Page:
Crystal clear water, white sand and no sound but the waves and a couple of dogs barking at us from the distance. As close to paradise as one could imagine.
Last month, I had a business trip scheduled in Mexico, from Chihuahua to Baja California Sur. Being a two-day drive something completely out of the question, we had to decide whether to drive for 9 hours and then taking a 10 hour ferry ride to Santa Rosalía, or to fly 4 hours to get to La Paz and then driving for about 7 hours to get to our destination.
Truth be told, I was kind of hoping we went with the ferry option so that I could experience the natural amusement of crossing the Sea of Cortez. Unfortunately, due to a tight work agenda, we had to go with the second option. We got there as soon as possible so that we could take advantage of the short time we had to get to know the area, and at the same time meet with our associates on the scheduled dates.
I’m still hoping I can take said ferry some time, though the second option wasn’t half bad. It was actually quite more than what I expected.
I couldn’t see as much of La Paz as I wanted, so there’s not much I can say about it. But being one of the main cities in the peninsula, I’m certain there is plenty of information around that can definitely make you feel like going over for at least a couple of days. On this trip, I was far more interested in visiting the not-so-common places of the state. Those little hidden spots where no TV camera or spring breakers have ever been. On my way back, I was lucky enough to, standing in awe, see the sun rise on one of those spots.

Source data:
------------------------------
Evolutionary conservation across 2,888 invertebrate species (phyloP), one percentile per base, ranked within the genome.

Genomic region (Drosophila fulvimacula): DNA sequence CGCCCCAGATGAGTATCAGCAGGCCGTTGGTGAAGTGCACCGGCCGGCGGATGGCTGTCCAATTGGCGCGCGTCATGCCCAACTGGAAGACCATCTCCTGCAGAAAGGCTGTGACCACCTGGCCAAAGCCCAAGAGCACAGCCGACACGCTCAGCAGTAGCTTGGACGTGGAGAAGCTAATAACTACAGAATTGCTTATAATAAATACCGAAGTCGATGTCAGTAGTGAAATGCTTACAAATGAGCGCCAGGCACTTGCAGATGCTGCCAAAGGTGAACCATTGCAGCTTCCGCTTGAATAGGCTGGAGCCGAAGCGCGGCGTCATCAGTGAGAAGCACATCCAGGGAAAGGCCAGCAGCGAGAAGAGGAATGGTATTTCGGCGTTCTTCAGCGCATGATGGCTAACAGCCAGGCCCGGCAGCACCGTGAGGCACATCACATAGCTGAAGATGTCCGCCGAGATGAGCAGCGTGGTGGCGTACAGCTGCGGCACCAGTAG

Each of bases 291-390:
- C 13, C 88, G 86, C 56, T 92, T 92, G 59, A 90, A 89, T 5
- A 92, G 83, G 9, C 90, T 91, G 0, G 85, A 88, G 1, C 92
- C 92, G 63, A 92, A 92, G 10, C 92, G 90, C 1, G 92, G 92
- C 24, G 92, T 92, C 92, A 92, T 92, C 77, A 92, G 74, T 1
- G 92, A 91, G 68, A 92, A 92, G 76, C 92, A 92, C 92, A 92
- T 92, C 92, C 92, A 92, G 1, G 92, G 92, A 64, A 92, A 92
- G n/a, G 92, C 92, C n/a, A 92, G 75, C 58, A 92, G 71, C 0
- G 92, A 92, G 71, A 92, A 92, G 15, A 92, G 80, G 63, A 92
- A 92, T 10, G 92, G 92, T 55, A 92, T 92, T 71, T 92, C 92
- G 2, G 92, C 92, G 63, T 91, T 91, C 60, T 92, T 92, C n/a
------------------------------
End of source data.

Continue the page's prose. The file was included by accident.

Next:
Mountains, desert and sea
During the 9 or so hours of driving all the way through the Transpeninsular Highway that runs across the entire state, you’ll be able to see three different ecosystems come together in a beautiful and unique road that keeps you constantly wondering how this territory is even possible. As someone who comes from a mostly mountainous region, I never thought I’d get to see the sea and the desert right next to a mountain. Literally next to it.
There is something magical about going down a road that on one side offers the steepest mountain range you could imagine, and on the other lets you enjoy the sight of a calm sea. And that’s not all, alternating with the mountain range; you get to go through the most mesmerizing unbranched cactus valleys a couple of times.
Nice people all around
I once wrote that hospitality doesn’t necessarily mean that people will approach you on the street to invite you over for dinner or offering to show you around. On the contrary, I’ve always felt much more comfortable when the locals treat me just like everybody else, or when they hardly even notice me. Makes me feel much more at home than the other way around.
That’s exactly what you’ll get in most of the cities in Baja California Sur, except of course for the main touristic sites like Los Cabos or La Paz where, being tourism as strong as it is, the way locals treat you is quite different.
In small towns such as Ciudad Constitución, Ciudad Insurgentes or San Ignacio, everyone will smile at you if you are polite. Even if you don’t speak Spanish, or if you do, but with an accent that is different from theirs, they will still treat you as if you were from the area; or what’s even better, they won’t even acknowledge the fact that you’re foreign.
If you mind your own business and you’re nice to the townspeople, they will be nice to you too. That is for me, what true hospitality is all about.